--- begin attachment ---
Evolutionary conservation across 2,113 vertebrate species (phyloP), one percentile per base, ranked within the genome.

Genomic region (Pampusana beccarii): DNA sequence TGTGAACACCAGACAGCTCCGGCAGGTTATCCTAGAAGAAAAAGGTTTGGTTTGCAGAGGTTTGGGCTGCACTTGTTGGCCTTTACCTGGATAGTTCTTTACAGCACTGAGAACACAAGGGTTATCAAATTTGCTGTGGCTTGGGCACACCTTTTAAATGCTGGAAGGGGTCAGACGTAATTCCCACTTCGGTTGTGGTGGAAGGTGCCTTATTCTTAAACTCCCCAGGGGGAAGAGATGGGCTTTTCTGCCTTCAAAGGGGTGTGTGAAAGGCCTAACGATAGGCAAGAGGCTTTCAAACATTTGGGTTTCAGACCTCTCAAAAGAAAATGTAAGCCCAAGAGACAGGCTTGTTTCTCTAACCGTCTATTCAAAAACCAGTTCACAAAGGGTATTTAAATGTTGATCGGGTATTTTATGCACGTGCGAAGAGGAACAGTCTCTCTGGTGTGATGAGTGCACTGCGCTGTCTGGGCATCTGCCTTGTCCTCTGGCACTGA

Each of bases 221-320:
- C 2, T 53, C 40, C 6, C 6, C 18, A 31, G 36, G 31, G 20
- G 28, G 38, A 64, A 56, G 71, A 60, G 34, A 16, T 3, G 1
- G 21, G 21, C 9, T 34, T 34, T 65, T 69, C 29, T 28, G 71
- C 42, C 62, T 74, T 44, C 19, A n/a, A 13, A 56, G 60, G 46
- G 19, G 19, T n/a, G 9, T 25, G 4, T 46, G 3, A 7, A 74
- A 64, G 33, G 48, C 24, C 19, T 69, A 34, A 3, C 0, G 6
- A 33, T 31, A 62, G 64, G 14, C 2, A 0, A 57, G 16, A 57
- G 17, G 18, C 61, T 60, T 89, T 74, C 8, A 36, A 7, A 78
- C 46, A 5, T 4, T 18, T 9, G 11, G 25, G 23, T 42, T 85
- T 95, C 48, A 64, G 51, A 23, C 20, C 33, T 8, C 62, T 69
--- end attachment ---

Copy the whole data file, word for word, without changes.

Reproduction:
Evolutionary conservation across 2,113 vertebrate species (phyloP), one percentile per base, ranked within the genome.

Genomic region (Pampusana beccarii): DNA sequence TGTGAACACCAGACAGCTCCGGCAGGTTATCCTAGAAGAAAAAGGTTTGGTTTGCAGAGGTTTGGGCTGCACTTGTTGGCCTTTACCTGGATAGTTCTTTACAGCACTGAGAACACAAGGGTTATCAAATTTGCTGTGGCTTGGGCACACCTTTTAAATGCTGGAAGGGGTCAGACGTAATTCCCACTTCGGTTGTGGTGGAAGGTGCCTTATTCTTAAACTCCCCAGGGGGAAGAGATGGGCTTTTCTGCCTTCAAAGGGGTGTGTGAAAGGCCTAACGATAGGCAAGAGGCTTTCAAACATTTGGGTTTCAGACCTCTCAAAAGAAAATGTAAGCCCAAGAGACAGGCTTGTTTCTCTAACCGTCTATTCAAAAACCAGTTCACAAAGGGTATTTAAATGTTGATCGGGTATTTTATGCACGTGCGAAGAGGAACAGTCTCTCTGGTGTGATGAGTGCACTGCGCTGTCTGGGCATCTGCCTTGTCCTCTGGCACTGA

Each of bases 221-320:
- C 2, T 53, C 40, C 6, C 6, C 18, A 31, G 36, G 31, G 20
- G 28, G 38, A 64, A 56, G 71, A 60, G 34, A 16, T 3, G 1
- G 21, G 21, C 9, T 34, T 34, T 65, T 69, C 29, T 28, G 71
- C 42, C 62, T 74, T 44, C 19, A n/a, A 13, A 56, G 60, G 46
- G 19, G 19, T n/a, G 9, T 25, G 4, T 46, G 3, A 7, A 74
- A 64, G 33, G 48, C 24, C 19, T 69, A 34, A 3, C 0, G 6
- A 33, T 31, A 62, G 64, G 14, C 2, A 0, A 57, G 16, A 57
- G 17, G 18, C 61, T 60, T 89, T 74, C 8, A 36, A 7, A 78
- C 46, A 5, T 4, T 18, T 9, G 11, G 25, G 23, T 42, T 85
- T 95, C 48, A 64, G 51, A 23, C 20, C 33, T 8, C 62, T 69